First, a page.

Love unites all, whether created or uncreated. The heart of God, the heart of all creation, and our own hearts become one in love. That's what all the great mystics have been trying to tell us through the ages. Benedict, Francis, Hildegard of Bingen, Hadewijch of Brabant, Meister Eckhart, Teresa of Avila, John of the Cross, Dag Hammarskjold, Thomas Merton, and many others, all in their own ways and their own languages, have witnessed to the unifying power of the divine love. All of them, however, spoke with a knowledge that came to them not through intellectual arguments but through contemplative prayer. The Spirit of Jesus allowed them to see the heart of God, the heart of the universe, and their own hearts as one. It is in the heart of God that we can come to the full realisation of the unity of all that is, created and uncreated.
Henri Nouwen, from Bread for the Journey
It is in the presence of this unity that the intercessory dimension, so often overlooked in recent contemplative literature, is to be found. Contemplative prayer is not at all the same thing as the common Western misunderstanding of Eastern mysticism - a inward-looking, self-regarding means to personal peace, or personal development. Peace and growth may well result from contemplative prayer, but that is not what it is about.
Contemplative prayer, in the Christian practice, is the bringing of this "unifying power of the divine love" through the heart of the one praying, into a suffering, broken creation. It is done in the love of Christ which, by the Holy Spirit, lives in the heart of the person praying; it is being simultaneously present to God and to the suffering of "all that is made" (Julian of Norwich) that breaks open the heart of the contemplative so that she or he cannot ignore the least pain or wound in any living thing.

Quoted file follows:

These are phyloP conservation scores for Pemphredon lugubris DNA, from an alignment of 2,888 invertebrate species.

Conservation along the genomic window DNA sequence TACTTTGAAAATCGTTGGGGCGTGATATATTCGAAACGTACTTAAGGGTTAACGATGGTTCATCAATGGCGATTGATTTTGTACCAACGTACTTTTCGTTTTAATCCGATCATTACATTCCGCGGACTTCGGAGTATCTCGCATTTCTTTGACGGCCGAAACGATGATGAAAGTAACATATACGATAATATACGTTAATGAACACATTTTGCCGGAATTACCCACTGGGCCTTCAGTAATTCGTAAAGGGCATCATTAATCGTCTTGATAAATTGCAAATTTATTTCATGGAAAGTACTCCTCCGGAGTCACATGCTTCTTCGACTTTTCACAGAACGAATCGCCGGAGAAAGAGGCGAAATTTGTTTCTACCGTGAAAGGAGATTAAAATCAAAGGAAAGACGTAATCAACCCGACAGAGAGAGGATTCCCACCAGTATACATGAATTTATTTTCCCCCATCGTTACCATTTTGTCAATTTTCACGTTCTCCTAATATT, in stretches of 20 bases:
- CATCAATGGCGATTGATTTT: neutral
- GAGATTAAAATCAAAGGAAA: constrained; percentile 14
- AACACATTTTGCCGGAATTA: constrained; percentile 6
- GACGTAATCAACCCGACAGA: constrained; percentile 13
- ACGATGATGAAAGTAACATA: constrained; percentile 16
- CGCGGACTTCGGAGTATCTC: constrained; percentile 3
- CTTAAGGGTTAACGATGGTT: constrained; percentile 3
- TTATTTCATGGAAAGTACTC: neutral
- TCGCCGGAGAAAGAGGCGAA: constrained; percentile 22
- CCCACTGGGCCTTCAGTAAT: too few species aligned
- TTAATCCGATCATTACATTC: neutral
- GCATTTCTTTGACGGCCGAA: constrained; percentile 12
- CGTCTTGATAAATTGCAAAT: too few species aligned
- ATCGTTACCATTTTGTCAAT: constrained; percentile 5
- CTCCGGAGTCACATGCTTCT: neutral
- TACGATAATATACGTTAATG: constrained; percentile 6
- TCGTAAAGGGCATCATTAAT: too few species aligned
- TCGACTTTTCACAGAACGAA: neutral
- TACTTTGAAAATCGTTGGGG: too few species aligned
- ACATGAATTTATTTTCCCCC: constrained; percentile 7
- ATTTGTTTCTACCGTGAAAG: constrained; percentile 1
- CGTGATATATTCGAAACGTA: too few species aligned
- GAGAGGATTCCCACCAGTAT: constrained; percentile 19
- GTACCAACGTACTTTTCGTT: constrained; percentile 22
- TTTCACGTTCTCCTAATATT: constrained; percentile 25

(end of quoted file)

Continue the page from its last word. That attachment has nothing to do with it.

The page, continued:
I have quoted him before, but St. Isaac of Nineveh, writing in the 7th century AD, summed this up better than anyone:
An elder was once asked, "What is a merciful heart?" He replied:
"It is a heart on fire for the whole of creation, for humanity, for the birds, for the animals, for demons, and for all that exists. By the recollection of them the eyes of a merciful person pour forth tears in abundance. By the strong and vehement mercy that grips such a person’s heart, and by such great compassion, the heart is humbled and one cannot bear to hear or to see any injury or slight sorrow in any in creation.
For this reason, such a person offers up tearful prayer continually even for irrational beasts, for the enemies of the truth, and for those who harm her or him, that they be protected and receive mercy. And in like manner such a person prays for the family of reptiles because of the great compassion that burns with without measure in a heart that is in the likeness of God."